And if they struggle to find a place for their 2,000 lb piece of metal & plastic then they will be forced to reconsider their commute… bus, bike, carpool, or maybe shift their arriving time.
The smaller parking tower would’ve been just fine.
Unless the parking structure was also to be used by the public in the off-hours, then I’m not really sure why the city is involved.
Seems like it would be an employer-employee issue: if Citrix started to have trouble keeping employees because they couldn’t provide them parking then that would be their problem.
Just like apartment buildings… if an apt building doesn’t want to provide parking then its on them to try to sell units to people who don’t need parking. I don’t think we need parking minimums, let the market decide what’s needed in each case.
Need new city ordinance: Any new parking deck must reserve a minimum of 50% of its ground floor for retail use. This will help with the street scape and make any new development more pedestrian friendly.
Tell them go look at the 7th street parking deck in Charlotte as an example: Two restaurants and a city market focusing on locally sourced food & drink all on the ground floor.
Heck, while we’re at it let’s require parking decks to include covered bike lockers, too.
Also, are they going to finish putting that faux brick on the whole thing at least? It has it in the renderings. It isn’t pretty up close but I think from a distance it would look better than the plain concrete. At least the top of the parking deck will offer some nice shots of downtown.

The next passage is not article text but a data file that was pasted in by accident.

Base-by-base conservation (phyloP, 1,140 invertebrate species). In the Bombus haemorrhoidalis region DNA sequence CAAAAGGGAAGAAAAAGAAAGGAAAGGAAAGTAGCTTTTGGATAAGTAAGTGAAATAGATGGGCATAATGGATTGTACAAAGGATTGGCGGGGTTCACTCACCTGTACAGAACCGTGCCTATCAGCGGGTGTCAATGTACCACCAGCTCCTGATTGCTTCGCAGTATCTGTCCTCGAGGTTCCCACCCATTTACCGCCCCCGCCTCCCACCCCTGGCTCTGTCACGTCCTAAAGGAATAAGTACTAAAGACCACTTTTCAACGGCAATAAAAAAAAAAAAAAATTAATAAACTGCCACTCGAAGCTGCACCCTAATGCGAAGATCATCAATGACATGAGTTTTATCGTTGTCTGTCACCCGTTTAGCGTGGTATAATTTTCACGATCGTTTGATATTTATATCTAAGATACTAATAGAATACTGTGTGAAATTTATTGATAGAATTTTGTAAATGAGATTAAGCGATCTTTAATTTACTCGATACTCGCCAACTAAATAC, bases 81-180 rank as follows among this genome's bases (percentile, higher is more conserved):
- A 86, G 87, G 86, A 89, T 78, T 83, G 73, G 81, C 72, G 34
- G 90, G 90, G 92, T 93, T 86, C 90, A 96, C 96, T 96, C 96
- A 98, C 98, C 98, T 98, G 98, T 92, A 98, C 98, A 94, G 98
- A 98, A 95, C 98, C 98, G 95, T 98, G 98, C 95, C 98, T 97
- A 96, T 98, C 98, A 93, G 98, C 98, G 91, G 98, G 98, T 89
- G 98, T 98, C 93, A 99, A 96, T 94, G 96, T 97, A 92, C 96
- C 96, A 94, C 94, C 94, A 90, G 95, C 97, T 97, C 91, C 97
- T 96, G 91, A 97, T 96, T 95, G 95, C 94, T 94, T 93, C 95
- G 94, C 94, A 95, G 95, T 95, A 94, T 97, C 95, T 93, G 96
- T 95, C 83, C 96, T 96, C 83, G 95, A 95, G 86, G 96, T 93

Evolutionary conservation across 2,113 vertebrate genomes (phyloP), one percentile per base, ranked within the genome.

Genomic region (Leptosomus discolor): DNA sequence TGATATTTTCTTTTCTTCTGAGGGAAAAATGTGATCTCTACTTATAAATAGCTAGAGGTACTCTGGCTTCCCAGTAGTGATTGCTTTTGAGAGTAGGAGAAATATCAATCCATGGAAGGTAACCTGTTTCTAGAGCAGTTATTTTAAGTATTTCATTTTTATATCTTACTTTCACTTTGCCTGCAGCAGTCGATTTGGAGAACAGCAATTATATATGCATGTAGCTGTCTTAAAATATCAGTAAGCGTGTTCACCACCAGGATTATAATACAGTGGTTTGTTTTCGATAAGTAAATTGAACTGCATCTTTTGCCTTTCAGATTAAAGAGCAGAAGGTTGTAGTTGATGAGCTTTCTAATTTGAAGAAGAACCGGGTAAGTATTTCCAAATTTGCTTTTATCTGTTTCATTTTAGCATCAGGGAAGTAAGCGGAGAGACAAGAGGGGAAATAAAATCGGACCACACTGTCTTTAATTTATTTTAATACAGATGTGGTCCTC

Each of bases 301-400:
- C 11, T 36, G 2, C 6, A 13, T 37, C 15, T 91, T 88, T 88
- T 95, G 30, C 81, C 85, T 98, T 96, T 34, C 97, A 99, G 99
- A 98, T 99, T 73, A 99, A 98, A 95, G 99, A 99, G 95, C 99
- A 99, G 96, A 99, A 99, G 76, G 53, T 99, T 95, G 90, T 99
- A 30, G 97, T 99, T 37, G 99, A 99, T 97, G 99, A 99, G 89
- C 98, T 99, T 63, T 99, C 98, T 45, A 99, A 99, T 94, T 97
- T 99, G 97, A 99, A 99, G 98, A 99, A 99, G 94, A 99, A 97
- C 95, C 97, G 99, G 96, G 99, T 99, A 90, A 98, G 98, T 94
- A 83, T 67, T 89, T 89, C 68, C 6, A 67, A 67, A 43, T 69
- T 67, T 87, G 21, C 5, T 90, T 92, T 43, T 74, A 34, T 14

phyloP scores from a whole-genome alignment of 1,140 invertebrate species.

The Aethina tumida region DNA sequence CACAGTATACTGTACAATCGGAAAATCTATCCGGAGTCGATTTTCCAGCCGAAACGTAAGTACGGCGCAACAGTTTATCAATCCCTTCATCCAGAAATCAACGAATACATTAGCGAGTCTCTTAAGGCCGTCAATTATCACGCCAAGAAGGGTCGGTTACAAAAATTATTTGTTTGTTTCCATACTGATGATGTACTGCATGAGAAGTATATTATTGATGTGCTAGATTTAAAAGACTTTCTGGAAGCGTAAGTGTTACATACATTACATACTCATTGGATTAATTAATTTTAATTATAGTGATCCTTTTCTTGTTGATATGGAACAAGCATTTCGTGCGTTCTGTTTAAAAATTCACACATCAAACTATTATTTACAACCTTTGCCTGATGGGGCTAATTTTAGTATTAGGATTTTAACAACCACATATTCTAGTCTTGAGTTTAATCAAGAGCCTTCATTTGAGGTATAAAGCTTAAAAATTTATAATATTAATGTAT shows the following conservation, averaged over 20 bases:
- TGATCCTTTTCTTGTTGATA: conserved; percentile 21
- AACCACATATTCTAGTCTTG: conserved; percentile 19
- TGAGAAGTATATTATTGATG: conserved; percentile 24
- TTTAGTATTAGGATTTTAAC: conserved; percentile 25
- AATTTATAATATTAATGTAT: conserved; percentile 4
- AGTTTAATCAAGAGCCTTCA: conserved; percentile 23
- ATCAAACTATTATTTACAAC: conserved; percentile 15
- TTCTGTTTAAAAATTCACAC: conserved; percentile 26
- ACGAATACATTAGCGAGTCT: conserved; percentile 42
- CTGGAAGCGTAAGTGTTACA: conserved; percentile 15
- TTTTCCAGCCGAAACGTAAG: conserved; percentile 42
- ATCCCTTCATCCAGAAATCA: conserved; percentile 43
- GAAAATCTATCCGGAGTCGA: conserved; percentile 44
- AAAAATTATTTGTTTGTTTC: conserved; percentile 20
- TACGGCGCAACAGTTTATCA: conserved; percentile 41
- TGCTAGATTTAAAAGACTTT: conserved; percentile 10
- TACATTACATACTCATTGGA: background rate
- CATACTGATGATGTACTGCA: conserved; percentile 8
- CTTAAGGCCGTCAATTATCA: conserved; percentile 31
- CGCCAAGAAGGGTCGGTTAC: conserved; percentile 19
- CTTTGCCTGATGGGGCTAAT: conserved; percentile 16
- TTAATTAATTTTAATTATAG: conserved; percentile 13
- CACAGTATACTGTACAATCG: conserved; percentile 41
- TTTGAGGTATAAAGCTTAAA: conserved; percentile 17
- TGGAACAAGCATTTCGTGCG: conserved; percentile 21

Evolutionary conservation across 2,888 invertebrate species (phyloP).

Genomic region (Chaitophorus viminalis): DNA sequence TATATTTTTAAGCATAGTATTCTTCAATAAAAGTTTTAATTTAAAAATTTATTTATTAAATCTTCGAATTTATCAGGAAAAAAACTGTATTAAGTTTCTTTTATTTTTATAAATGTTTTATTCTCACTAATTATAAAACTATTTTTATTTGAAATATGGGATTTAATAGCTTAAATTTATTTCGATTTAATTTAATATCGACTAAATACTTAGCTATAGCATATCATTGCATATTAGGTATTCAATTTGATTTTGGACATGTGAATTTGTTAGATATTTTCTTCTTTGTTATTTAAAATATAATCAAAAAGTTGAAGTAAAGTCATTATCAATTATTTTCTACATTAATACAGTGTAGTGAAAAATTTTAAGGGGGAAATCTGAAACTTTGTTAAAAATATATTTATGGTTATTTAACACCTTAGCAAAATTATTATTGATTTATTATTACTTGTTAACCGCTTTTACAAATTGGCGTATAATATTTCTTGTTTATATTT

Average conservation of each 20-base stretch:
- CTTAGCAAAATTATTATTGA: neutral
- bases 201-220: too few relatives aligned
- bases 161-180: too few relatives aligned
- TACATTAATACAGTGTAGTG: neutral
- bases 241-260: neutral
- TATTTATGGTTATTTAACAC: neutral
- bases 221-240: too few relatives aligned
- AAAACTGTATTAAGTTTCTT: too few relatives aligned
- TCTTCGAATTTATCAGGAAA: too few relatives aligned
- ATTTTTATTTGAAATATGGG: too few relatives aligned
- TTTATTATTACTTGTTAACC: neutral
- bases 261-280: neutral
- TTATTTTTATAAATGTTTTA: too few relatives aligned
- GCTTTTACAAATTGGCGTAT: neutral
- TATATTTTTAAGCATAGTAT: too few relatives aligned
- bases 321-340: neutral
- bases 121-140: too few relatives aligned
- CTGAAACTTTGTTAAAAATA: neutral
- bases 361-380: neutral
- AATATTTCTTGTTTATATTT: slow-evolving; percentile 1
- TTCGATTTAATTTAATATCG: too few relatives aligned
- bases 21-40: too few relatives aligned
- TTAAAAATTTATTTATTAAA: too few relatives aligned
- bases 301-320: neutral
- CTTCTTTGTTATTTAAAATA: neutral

Way to think positive, ^James ! It will, in the least, be a great view. Awesome point.
Would be a lot better looking if they could put some vegetation on the bare concrete sections…
I am not too happy with the deck and the view now when you are heading East but that area need tenants with the money to do a major remodel of the old warehouse to start the changes in that area.
[…] viability of transit, or the health of downtown. Today on the Streetsblog Network, Leo Suarez at the Raleigh Connoisseur has a story that illustrates Shoup’s point really […]
I am probably in the minority – and it is too late right now to change things – but when I heard of Citrix’ decision to move to a former warehouse I screamed with pain. This company should have chosen a new building, like Charter Square, or The Edison… or anything except what they chose.
Much like many forumers, I don’t mind renovating older warehouses if they have character, but with additions like the parking deck shown in the photo, such renovations create eyesores. I am sorry, but as happy as I am with Citrix coming to downtown, their choice of office space offset my optimism. This parking deck is simply an eyesore that will tower above everything around it for a very long time :(
mike’s link to the photo with ivy growing on the parking deck would be AWESOME. cover the whole damn thing, now THAT would be something worth looking at
The first floor looks tall enough to accommodate retail. Is ground floor retail not in the plan?
Parking will continue to be tricky. The idea of minimums is to not just to provide for the 400-500 employees that will be working at Citrix everyday, but also not to overburden the surrounding uses. Without a better alternative in place, city officials and developers must find a balance. It’ll take both parties, in addition to citizens to define what that balance is.